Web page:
Early Returns

U.S. History Doesn't Stop at the Civil War

Jonathan Bernstein's morning links.

George Marshall, model of a modern major general.

Photo: Hulton Archive/Getty Images

I spent last week in Washington, did a fair amount of walking around the city, and wound up with a conclusion I didn't expect, and don't recall having back when I lived in there some time ago: It's time for the nation to put some real effort into honoring 20th-century heroes of the republic. Of course, there are memorials to Franklin Delano Roosevelt and Martin Luther King Jr., and to World War II and the wars in Korea and Vietnam. But I'm not thinking as much about the National Mall as I am about the rest of the city. You know (if you've spent a lot of time in the area) where Logan Circle, McPherson Square, Farragut Square and Dupont Circle are -- all named for Civil War officers. 

Which is great. Honoring the heroes of the first 100 or 150 years of U.S. history is without a doubt worthwhile.

But as far as I know (and as far as I can tell from searching the interwebs) there's no statue of General (and Secretary of State) George Marshall. Nor one honoring General Omar Bradley. Not in Washington, at any rate. Nothing for Admiral Chester Nimitz, either. 

It's not just soldiers that have gone out of style. There are statues of Daniel Webster, the great 19th-century senator. But while there's a Hubert Humphrey building, there doesn't seem to be any separate statue of that giant of 20th-century politics. True, Robert Taft has a memorial, and I'm all for that, and several other 20th-century politicians have buildings named for them, but that doesn't seem sufficient to me. My preference would be for more honors for political leaders who didn't reach the White House, including those within living memory. If there's room to honor Samuel Hahnemann, I think we can do better.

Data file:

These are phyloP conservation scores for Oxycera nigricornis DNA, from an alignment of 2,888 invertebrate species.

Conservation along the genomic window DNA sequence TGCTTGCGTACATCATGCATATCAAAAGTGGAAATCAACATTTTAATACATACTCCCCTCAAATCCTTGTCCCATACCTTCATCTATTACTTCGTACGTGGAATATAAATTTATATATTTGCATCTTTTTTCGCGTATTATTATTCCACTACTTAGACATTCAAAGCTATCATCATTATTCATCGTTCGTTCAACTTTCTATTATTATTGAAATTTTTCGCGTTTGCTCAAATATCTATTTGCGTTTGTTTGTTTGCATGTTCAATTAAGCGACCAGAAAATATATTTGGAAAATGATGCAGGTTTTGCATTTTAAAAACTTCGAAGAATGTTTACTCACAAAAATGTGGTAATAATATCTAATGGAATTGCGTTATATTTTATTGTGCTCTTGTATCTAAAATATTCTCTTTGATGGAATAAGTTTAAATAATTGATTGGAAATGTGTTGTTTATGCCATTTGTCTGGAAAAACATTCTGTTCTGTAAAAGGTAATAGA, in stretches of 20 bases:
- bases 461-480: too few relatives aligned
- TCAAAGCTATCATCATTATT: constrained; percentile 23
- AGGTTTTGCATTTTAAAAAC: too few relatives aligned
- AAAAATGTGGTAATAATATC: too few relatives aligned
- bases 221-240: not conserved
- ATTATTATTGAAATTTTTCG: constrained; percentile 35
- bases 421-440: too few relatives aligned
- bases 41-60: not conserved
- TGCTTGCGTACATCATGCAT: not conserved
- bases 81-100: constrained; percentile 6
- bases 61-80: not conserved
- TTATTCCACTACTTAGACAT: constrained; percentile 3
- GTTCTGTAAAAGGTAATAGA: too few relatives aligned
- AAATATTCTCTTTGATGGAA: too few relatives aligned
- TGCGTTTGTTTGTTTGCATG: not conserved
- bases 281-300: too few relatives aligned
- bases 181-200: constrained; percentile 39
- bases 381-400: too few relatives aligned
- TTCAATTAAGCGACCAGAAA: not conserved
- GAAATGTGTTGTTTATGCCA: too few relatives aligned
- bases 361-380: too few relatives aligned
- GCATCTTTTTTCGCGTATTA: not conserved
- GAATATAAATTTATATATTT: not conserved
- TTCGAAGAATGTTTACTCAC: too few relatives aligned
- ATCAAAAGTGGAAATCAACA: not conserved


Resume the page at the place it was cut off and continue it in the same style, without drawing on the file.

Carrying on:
1. Robert Griffin and Paul Gronke at the Monkey Cage on the effects of automatic voter registration

2. Seth Masket at Mischiefs of Faction on political violence and the health of democracy.

3. Dahlia Lithwick on Donald Trump's judicial nominees.

4. The best and brightest State Department recruits just got an unpleasant shock from the Rex Tillerson regime. Josh Rogin reports. 

5. Here at Bloomberg View,  Narayana Kocherlakota argues for another term for Janet Yellen.

6. Lisa Rein and Abby Phillip report on how all those empty desks are getting harder and harder to fill because, well, who wants to work for Trump? 

7. And Jonathan Rauch at Brookings on why no one should expect Trump to be removed by impeachment and conviction anytime soon. It's an important corrective to some who are jumping the gun. At the same time, I'd point out a few things. One is that Richard Nixon, unlike Trump, was elected in a landslide; that alone may have made him a bit more of a legitimate president than Trump. A second is that public opinion (among Republicans) isn't the only relevant factor here; Trump's professional reputation matters, too, and while Nixon's was terrible, Trump's is already considerably worse. And then there's the question of succession. It's true most Republican voters tell pollsters they approve of Trump, but they're at least as likely to approve of a President Mike Pence if it comes to that, and Republicans in Congress know that. None of which is to say that Trump is about to be tossed out of office -- just that I don't think it's correct to believe Republican support in Congress is as solid as it might seem to be. 

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